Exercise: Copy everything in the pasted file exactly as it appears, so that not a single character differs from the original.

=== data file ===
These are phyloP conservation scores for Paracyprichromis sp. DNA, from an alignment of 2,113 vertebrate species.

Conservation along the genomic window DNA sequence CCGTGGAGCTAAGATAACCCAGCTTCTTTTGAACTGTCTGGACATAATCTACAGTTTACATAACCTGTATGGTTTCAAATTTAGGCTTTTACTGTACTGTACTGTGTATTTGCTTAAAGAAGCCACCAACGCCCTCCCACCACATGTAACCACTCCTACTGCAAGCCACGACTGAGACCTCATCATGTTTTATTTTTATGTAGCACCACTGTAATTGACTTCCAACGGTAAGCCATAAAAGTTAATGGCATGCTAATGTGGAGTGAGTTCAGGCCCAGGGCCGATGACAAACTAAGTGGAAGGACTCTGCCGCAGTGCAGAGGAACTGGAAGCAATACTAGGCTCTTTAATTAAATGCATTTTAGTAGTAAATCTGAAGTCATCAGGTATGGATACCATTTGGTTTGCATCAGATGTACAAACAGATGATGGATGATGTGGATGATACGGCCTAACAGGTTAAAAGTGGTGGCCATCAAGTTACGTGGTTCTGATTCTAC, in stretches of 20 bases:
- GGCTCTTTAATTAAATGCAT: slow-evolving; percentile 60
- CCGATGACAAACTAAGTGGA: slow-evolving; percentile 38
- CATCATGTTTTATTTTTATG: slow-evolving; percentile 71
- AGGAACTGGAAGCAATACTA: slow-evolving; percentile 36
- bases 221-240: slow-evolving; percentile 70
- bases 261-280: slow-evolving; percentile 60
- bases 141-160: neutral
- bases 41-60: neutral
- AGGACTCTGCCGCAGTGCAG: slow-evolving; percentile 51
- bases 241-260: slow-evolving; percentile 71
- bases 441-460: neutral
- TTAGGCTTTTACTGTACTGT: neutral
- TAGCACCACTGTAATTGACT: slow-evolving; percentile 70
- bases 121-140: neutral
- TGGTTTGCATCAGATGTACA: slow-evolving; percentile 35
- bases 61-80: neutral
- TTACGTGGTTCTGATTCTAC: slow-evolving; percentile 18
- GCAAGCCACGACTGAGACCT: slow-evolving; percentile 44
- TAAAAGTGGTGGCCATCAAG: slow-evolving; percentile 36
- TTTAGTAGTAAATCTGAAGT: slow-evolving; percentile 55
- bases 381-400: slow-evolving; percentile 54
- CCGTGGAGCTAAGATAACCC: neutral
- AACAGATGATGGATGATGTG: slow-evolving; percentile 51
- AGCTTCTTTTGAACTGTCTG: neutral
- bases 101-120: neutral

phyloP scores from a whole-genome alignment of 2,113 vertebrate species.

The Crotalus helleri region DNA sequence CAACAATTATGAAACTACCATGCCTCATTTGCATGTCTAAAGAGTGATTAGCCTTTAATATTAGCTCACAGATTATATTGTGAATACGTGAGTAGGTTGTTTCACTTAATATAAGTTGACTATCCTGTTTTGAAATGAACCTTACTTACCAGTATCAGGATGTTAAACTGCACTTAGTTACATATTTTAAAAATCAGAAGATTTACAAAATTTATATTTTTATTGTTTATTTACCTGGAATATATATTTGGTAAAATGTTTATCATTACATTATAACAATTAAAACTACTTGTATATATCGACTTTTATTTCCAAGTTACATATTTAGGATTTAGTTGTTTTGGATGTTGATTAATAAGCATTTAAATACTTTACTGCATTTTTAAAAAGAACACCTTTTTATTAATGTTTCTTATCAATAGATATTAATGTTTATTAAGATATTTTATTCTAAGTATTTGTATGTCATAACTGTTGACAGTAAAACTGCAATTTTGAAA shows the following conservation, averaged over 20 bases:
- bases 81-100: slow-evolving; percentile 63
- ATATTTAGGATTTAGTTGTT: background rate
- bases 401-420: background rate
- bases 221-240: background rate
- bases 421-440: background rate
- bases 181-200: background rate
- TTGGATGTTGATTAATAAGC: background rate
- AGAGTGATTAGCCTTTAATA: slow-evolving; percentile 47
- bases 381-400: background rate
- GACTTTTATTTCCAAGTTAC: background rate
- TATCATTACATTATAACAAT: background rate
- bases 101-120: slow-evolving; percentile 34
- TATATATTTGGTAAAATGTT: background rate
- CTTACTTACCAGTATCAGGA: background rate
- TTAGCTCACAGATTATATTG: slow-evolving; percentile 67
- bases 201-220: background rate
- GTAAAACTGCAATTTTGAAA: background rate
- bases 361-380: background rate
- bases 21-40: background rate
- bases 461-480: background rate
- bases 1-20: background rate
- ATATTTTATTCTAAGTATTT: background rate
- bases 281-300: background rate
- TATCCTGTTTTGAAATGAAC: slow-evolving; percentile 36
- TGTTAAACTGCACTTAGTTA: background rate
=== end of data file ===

These are phyloP conservation scores for Paracyprichromis sp. DNA, from an alignment of 2,113 vertebrate species.

Conservation along the genomic window DNA sequence CCGTGGAGCTAAGATAACCCAGCTTCTTTTGAACTGTCTGGACATAATCTACAGTTTACATAACCTGTATGGTTTCAAATTTAGGCTTTTACTGTACTGTACTGTGTATTTGCTTAAAGAAGCCACCAACGCCCTCCCACCACATGTAACCACTCCTACTGCAAGCCACGACTGAGACCTCATCATGTTTTATTTTTATGTAGCACCACTGTAATTGACTTCCAACGGTAAGCCATAAAAGTTAATGGCATGCTAATGTGGAGTGAGTTCAGGCCCAGGGCCGATGACAAACTAAGTGGAAGGACTCTGCCGCAGTGCAGAGGAACTGGAAGCAATACTAGGCTCTTTAATTAAATGCATTTTAGTAGTAAATCTGAAGTCATCAGGTATGGATACCATTTGGTTTGCATCAGATGTACAAACAGATGATGGATGATGTGGATGATACGGCCTAACAGGTTAAAAGTGGTGGCCATCAAGTTACGTGGTTCTGATTCTAC, in stretches of 20 bases:
- GGCTCTTTAATTAAATGCAT: slow-evolving; percentile 60
- CCGATGACAAACTAAGTGGA: slow-evolving; percentile 38
- CATCATGTTTTATTTTTATG: slow-evolving; percentile 71
- AGGAACTGGAAGCAATACTA: slow-evolving; percentile 36
- bases 221-240: slow-evolving; percentile 70
- bases 261-280: slow-evolving; percentile 60
- bases 141-160: neutral
- bases 41-60: neutral
- AGGACTCTGCCGCAGTGCAG: slow-evolving; percentile 51
- bases 241-260: slow-evolving; percentile 71
- bases 441-460: neutral
- TTAGGCTTTTACTGTACTGT: neutral
- TAGCACCACTGTAATTGACT: slow-evolving; percentile 70
- bases 121-140: neutral
- TGGTTTGCATCAGATGTACA: slow-evolving; percentile 35
- bases 61-80: neutral
- TTACGTGGTTCTGATTCTAC: slow-evolving; percentile 18
- GCAAGCCACGACTGAGACCT: slow-evolving; percentile 44
- TAAAAGTGGTGGCCATCAAG: slow-evolving; percentile 36
- TTTAGTAGTAAATCTGAAGT: slow-evolving; percentile 55
- bases 381-400: slow-evolving; percentile 54
- CCGTGGAGCTAAGATAACCC: neutral
- AACAGATGATGGATGATGTG: slow-evolving; percentile 51
- AGCTTCTTTTGAACTGTCTG: neutral
- bases 101-120: neutral

phyloP scores from a whole-genome alignment of 2,113 vertebrate species.

The Crotalus helleri region DNA sequence CAACAATTATGAAACTACCATGCCTCATTTGCATGTCTAAAGAGTGATTAGCCTTTAATATTAGCTCACAGATTATATTGTGAATACGTGAGTAGGTTGTTTCACTTAATATAAGTTGACTATCCTGTTTTGAAATGAACCTTACTTACCAGTATCAGGATGTTAAACTGCACTTAGTTACATATTTTAAAAATCAGAAGATTTACAAAATTTATATTTTTATTGTTTATTTACCTGGAATATATATTTGGTAAAATGTTTATCATTACATTATAACAATTAAAACTACTTGTATATATCGACTTTTATTTCCAAGTTACATATTTAGGATTTAGTTGTTTTGGATGTTGATTAATAAGCATTTAAATACTTTACTGCATTTTTAAAAAGAACACCTTTTTATTAATGTTTCTTATCAATAGATATTAATGTTTATTAAGATATTTTATTCTAAGTATTTGTATGTCATAACTGTTGACAGTAAAACTGCAATTTTGAAA shows the following conservation, averaged over 20 bases:
- bases 81-100: slow-evolving; percentile 63
- ATATTTAGGATTTAGTTGTT: background rate
- bases 401-420: background rate
- bases 221-240: background rate
- bases 421-440: background rate
- bases 181-200: background rate
- TTGGATGTTGATTAATAAGC: background rate
- AGAGTGATTAGCCTTTAATA: slow-evolving; percentile 47
- bases 381-400: background rate
- GACTTTTATTTCCAAGTTAC: background rate
- TATCATTACATTATAACAAT: background rate
- bases 101-120: slow-evolving; percentile 34
- TATATATTTGGTAAAATGTT: background rate
- CTTACTTACCAGTATCAGGA: background rate
- TTAGCTCACAGATTATATTG: slow-evolving; percentile 67
- bases 201-220: background rate
- GTAAAACTGCAATTTTGAAA: background rate
- bases 361-380: background rate
- bases 21-40: background rate
- bases 461-480: background rate
- bases 1-20: background rate
- ATATTTTATTCTAAGTATTT: background rate
- bases 281-300: background rate
- TATCCTGTTTTGAAATGAAC: slow-evolving; percentile 36
- TGTTAAACTGCACTTAGTTA: background rate